We experience wonder when we realize our true size.
On clear nights, we ride a speck of dust as it circles an 11,000-degree fireball shooting through a limitless vacuum at 52 times the speed of a rifle bullet.
And that fireball
is one of billions
in our galaxy.
And our galaxy
is one of billions
Looking at the stars, we know our true size.
On rainy days, we thumb through the fading scrapbooks of our minds, celebrating small and silly victories, reflecting on old mistakes, examining events that will cease to be when we are gone.
And we know our true size.
Jorge Luis Borges speaks of this infinite, inner universe in The Witness.
“The man, while still a boy, had seen the face of Woden, had seen holy dread and exultation, had seen the rude wooden idol weighed down with Roman coins and heavy vestments, seen the sacrifice of horses, dogs, and prisoners. Before dawn he would be dead and with him would die, never to return, the last firsthand images of the pagan rites. The world would be poorer when this Saxon was no more.”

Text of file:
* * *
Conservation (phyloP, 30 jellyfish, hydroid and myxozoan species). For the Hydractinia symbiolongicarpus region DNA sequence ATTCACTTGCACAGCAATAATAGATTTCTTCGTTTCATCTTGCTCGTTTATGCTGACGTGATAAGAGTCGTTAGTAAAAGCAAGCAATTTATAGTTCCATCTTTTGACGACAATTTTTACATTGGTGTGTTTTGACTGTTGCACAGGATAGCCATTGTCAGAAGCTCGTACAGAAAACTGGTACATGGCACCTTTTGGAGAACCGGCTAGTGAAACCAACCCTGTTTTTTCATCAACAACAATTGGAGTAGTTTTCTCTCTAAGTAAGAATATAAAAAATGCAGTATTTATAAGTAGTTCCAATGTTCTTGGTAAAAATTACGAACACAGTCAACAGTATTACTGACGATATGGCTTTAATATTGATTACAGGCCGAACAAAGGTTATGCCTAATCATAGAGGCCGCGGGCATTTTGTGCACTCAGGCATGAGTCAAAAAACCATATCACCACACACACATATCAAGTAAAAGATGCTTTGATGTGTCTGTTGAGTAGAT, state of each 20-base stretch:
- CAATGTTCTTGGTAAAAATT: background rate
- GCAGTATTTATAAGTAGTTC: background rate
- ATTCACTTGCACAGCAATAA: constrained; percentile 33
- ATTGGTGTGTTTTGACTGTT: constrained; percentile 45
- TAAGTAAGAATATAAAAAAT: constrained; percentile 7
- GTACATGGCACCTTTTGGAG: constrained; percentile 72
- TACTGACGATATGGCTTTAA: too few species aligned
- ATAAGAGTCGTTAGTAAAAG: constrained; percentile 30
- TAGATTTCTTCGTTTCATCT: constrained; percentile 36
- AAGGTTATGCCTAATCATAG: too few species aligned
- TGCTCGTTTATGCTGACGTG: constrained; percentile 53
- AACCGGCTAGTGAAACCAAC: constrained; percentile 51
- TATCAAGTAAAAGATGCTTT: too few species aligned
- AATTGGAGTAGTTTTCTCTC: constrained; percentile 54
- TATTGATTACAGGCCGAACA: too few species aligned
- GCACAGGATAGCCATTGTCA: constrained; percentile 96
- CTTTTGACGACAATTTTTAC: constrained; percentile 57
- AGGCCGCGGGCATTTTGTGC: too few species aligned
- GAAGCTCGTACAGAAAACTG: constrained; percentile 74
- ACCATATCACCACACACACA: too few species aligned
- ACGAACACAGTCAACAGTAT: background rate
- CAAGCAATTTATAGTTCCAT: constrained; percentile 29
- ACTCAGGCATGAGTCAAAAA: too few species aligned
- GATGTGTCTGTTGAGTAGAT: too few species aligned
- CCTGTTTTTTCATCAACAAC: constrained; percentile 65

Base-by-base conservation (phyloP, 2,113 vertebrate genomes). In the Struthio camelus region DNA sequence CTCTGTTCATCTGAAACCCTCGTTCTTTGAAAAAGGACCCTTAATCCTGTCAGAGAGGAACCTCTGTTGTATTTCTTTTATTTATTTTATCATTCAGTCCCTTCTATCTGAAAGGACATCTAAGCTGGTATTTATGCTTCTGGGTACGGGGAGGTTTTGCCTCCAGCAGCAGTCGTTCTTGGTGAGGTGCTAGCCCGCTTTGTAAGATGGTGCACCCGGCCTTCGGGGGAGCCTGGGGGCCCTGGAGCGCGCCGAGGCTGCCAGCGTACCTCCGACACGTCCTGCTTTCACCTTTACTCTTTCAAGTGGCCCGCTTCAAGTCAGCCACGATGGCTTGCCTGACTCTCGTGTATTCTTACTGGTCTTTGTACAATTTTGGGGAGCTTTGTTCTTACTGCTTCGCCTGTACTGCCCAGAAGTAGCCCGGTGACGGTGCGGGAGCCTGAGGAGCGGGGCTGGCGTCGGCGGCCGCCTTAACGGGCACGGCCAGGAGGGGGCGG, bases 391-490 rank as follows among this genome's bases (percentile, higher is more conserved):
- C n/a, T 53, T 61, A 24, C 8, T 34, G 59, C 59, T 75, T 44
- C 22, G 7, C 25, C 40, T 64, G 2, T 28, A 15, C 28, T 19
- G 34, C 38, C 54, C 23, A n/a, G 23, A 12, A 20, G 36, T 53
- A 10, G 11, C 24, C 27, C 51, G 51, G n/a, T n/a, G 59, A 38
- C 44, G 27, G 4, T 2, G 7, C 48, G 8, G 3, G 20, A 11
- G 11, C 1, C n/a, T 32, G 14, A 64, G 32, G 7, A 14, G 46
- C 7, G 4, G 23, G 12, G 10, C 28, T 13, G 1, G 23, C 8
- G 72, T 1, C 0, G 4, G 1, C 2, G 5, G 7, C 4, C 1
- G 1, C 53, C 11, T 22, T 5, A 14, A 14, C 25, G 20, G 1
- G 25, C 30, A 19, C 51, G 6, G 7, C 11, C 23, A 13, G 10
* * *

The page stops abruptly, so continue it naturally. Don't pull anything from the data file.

“We may well be astonished by space-filling acts which come to an end when someone dies, and yet something, or an infinite number of things, die in each death. There was a day in time when the last eyes to see Christ were closed forever. The battle of Junín and the love of Helen died with the death of some one man.”
“What will die with me when I die? What pathetic or frail form will the world lose? Perhaps the voice of Macedonio Fernandez, the image of a horse in the vacant space at Serrano and Charcas, a bar of sulfur in the drawer of a mahogany desk?”
Roy Batty, the leader of the replicants in Blade Runner (1982) spoke of his inner universe just before he died.
“I’ve seen things you people wouldn’t believe. Attack ships on fire off the shoulder of Orion. I watched C-beams glitter in the dark near the Tannhauser gate. All those moments will be lost in time, like tears in rain. Time to die.”
Likewise, in Richard Hoggart’s First and Last Things, an old woman observes,
“Since Penelope Noakes of Duppas Hill is gone, there is no one who will ever call me Nellie again.”
I mention this to you only because it is beneficial to realize that you populate your private universe with people and events of your own choosing.
If you don’t like the world you live in, you can change it.
The people who occupy the space around you
can choose to be there against your will.
But you, alone,
control who it is
the real estate
of your mind.